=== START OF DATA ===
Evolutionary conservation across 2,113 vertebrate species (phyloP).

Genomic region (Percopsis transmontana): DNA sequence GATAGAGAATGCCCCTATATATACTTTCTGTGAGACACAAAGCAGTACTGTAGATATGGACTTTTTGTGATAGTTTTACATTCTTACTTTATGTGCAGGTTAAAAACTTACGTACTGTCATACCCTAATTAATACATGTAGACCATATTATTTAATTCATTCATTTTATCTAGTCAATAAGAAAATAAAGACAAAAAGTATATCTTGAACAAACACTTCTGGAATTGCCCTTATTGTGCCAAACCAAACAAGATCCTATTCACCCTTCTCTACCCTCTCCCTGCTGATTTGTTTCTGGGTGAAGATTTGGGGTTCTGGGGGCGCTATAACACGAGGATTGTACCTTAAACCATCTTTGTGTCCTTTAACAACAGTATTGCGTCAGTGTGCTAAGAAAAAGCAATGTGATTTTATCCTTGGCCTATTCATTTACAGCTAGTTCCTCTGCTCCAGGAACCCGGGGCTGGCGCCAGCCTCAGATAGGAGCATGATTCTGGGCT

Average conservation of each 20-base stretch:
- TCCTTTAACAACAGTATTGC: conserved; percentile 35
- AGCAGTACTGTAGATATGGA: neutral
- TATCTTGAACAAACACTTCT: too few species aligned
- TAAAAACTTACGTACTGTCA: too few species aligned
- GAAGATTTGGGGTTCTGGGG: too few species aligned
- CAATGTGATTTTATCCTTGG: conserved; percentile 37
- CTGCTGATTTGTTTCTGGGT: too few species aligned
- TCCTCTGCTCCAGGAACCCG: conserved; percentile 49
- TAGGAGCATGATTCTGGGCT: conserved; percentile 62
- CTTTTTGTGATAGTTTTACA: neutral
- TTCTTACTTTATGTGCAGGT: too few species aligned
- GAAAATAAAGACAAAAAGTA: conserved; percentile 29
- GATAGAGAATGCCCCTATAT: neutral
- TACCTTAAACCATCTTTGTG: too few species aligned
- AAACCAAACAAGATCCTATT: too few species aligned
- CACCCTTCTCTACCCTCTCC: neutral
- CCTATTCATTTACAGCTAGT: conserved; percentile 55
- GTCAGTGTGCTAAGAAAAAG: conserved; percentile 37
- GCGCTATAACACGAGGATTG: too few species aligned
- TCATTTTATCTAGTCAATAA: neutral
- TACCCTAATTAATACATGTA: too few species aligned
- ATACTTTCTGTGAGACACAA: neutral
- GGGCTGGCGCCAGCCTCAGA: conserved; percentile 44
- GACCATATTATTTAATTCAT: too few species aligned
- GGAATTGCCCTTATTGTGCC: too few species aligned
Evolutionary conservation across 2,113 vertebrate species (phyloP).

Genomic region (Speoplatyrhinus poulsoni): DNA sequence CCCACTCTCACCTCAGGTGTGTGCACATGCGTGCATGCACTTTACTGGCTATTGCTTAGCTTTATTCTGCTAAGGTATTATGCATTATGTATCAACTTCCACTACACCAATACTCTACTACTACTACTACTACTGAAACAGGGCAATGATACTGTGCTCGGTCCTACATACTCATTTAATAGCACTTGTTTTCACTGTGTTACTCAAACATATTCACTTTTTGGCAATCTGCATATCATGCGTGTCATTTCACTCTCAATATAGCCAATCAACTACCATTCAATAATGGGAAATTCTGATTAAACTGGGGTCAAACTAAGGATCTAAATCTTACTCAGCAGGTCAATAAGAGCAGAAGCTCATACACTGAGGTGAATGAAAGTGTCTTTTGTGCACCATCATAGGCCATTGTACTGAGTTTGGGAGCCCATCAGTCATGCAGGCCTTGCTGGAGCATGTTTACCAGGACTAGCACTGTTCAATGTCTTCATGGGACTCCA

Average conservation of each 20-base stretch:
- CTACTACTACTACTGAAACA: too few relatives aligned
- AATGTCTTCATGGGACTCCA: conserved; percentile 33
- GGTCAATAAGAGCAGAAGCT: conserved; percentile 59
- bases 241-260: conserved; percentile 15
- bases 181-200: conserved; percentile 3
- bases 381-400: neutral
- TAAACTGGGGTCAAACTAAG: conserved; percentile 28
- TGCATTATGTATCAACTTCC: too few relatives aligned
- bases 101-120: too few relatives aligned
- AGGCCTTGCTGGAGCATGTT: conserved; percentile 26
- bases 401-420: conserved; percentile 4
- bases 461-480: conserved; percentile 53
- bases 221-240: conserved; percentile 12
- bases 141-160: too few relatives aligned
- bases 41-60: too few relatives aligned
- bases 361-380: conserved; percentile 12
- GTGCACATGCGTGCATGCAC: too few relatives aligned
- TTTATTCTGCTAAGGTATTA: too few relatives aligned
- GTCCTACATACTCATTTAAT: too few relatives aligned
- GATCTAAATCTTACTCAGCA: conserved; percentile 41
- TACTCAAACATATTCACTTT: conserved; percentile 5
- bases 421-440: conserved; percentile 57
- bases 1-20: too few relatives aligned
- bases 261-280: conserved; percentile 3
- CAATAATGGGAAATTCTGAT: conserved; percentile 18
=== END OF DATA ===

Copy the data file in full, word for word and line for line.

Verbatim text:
Evolutionary conservation across 2,113 vertebrate species (phyloP).

Genomic region (Percopsis transmontana): DNA sequence GATAGAGAATGCCCCTATATATACTTTCTGTGAGACACAAAGCAGTACTGTAGATATGGACTTTTTGTGATAGTTTTACATTCTTACTTTATGTGCAGGTTAAAAACTTACGTACTGTCATACCCTAATTAATACATGTAGACCATATTATTTAATTCATTCATTTTATCTAGTCAATAAGAAAATAAAGACAAAAAGTATATCTTGAACAAACACTTCTGGAATTGCCCTTATTGTGCCAAACCAAACAAGATCCTATTCACCCTTCTCTACCCTCTCCCTGCTGATTTGTTTCTGGGTGAAGATTTGGGGTTCTGGGGGCGCTATAACACGAGGATTGTACCTTAAACCATCTTTGTGTCCTTTAACAACAGTATTGCGTCAGTGTGCTAAGAAAAAGCAATGTGATTTTATCCTTGGCCTATTCATTTACAGCTAGTTCCTCTGCTCCAGGAACCCGGGGCTGGCGCCAGCCTCAGATAGGAGCATGATTCTGGGCT

Average conservation of each 20-base stretch:
- TCCTTTAACAACAGTATTGC: conserved; percentile 35
- AGCAGTACTGTAGATATGGA: neutral
- TATCTTGAACAAACACTTCT: too few species aligned
- TAAAAACTTACGTACTGTCA: too few species aligned
- GAAGATTTGGGGTTCTGGGG: too few species aligned
- CAATGTGATTTTATCCTTGG: conserved; percentile 37
- CTGCTGATTTGTTTCTGGGT: too few species aligned
- TCCTCTGCTCCAGGAACCCG: conserved; percentile 49
- TAGGAGCATGATTCTGGGCT: conserved; percentile 62
- CTTTTTGTGATAGTTTTACA: neutral
- TTCTTACTTTATGTGCAGGT: too few species aligned
- GAAAATAAAGACAAAAAGTA: conserved; percentile 29
- GATAGAGAATGCCCCTATAT: neutral
- TACCTTAAACCATCTTTGTG: too few species aligned
- AAACCAAACAAGATCCTATT: too few species aligned
- CACCCTTCTCTACCCTCTCC: neutral
- CCTATTCATTTACAGCTAGT: conserved; percentile 55
- GTCAGTGTGCTAAGAAAAAG: conserved; percentile 37
- GCGCTATAACACGAGGATTG: too few species aligned
- TCATTTTATCTAGTCAATAA: neutral
- TACCCTAATTAATACATGTA: too few species aligned
- ATACTTTCTGTGAGACACAA: neutral
- GGGCTGGCGCCAGCCTCAGA: conserved; percentile 44
- GACCATATTATTTAATTCAT: too few species aligned
- GGAATTGCCCTTATTGTGCC: too few species aligned
Evolutionary conservation across 2,113 vertebrate species (phyloP).

Genomic region (Speoplatyrhinus poulsoni): DNA sequence CCCACTCTCACCTCAGGTGTGTGCACATGCGTGCATGCACTTTACTGGCTATTGCTTAGCTTTATTCTGCTAAGGTATTATGCATTATGTATCAACTTCCACTACACCAATACTCTACTACTACTACTACTACTGAAACAGGGCAATGATACTGTGCTCGGTCCTACATACTCATTTAATAGCACTTGTTTTCACTGTGTTACTCAAACATATTCACTTTTTGGCAATCTGCATATCATGCGTGTCATTTCACTCTCAATATAGCCAATCAACTACCATTCAATAATGGGAAATTCTGATTAAACTGGGGTCAAACTAAGGATCTAAATCTTACTCAGCAGGTCAATAAGAGCAGAAGCTCATACACTGAGGTGAATGAAAGTGTCTTTTGTGCACCATCATAGGCCATTGTACTGAGTTTGGGAGCCCATCAGTCATGCAGGCCTTGCTGGAGCATGTTTACCAGGACTAGCACTGTTCAATGTCTTCATGGGACTCCA

Average conservation of each 20-base stretch:
- CTACTACTACTACTGAAACA: too few relatives aligned
- AATGTCTTCATGGGACTCCA: conserved; percentile 33
- GGTCAATAAGAGCAGAAGCT: conserved; percentile 59
- bases 241-260: conserved; percentile 15
- bases 181-200: conserved; percentile 3
- bases 381-400: neutral
- TAAACTGGGGTCAAACTAAG: conserved; percentile 28
- TGCATTATGTATCAACTTCC: too few relatives aligned
- bases 101-120: too few relatives aligned
- AGGCCTTGCTGGAGCATGTT: conserved; percentile 26
- bases 401-420: conserved; percentile 4
- bases 461-480: conserved; percentile 53
- bases 221-240: conserved; percentile 12
- bases 141-160: too few relatives aligned
- bases 41-60: too few relatives aligned
- bases 361-380: conserved; percentile 12
- GTGCACATGCGTGCATGCAC: too few relatives aligned
- TTTATTCTGCTAAGGTATTA: too few relatives aligned
- GTCCTACATACTCATTTAAT: too few relatives aligned
- GATCTAAATCTTACTCAGCA: conserved; percentile 41
- TACTCAAACATATTCACTTT: conserved; percentile 5
- bases 421-440: conserved; percentile 57
- bases 1-20: too few relatives aligned
- bases 261-280: conserved; percentile 3
- CAATAATGGGAAATTCTGAT: conserved; percentile 18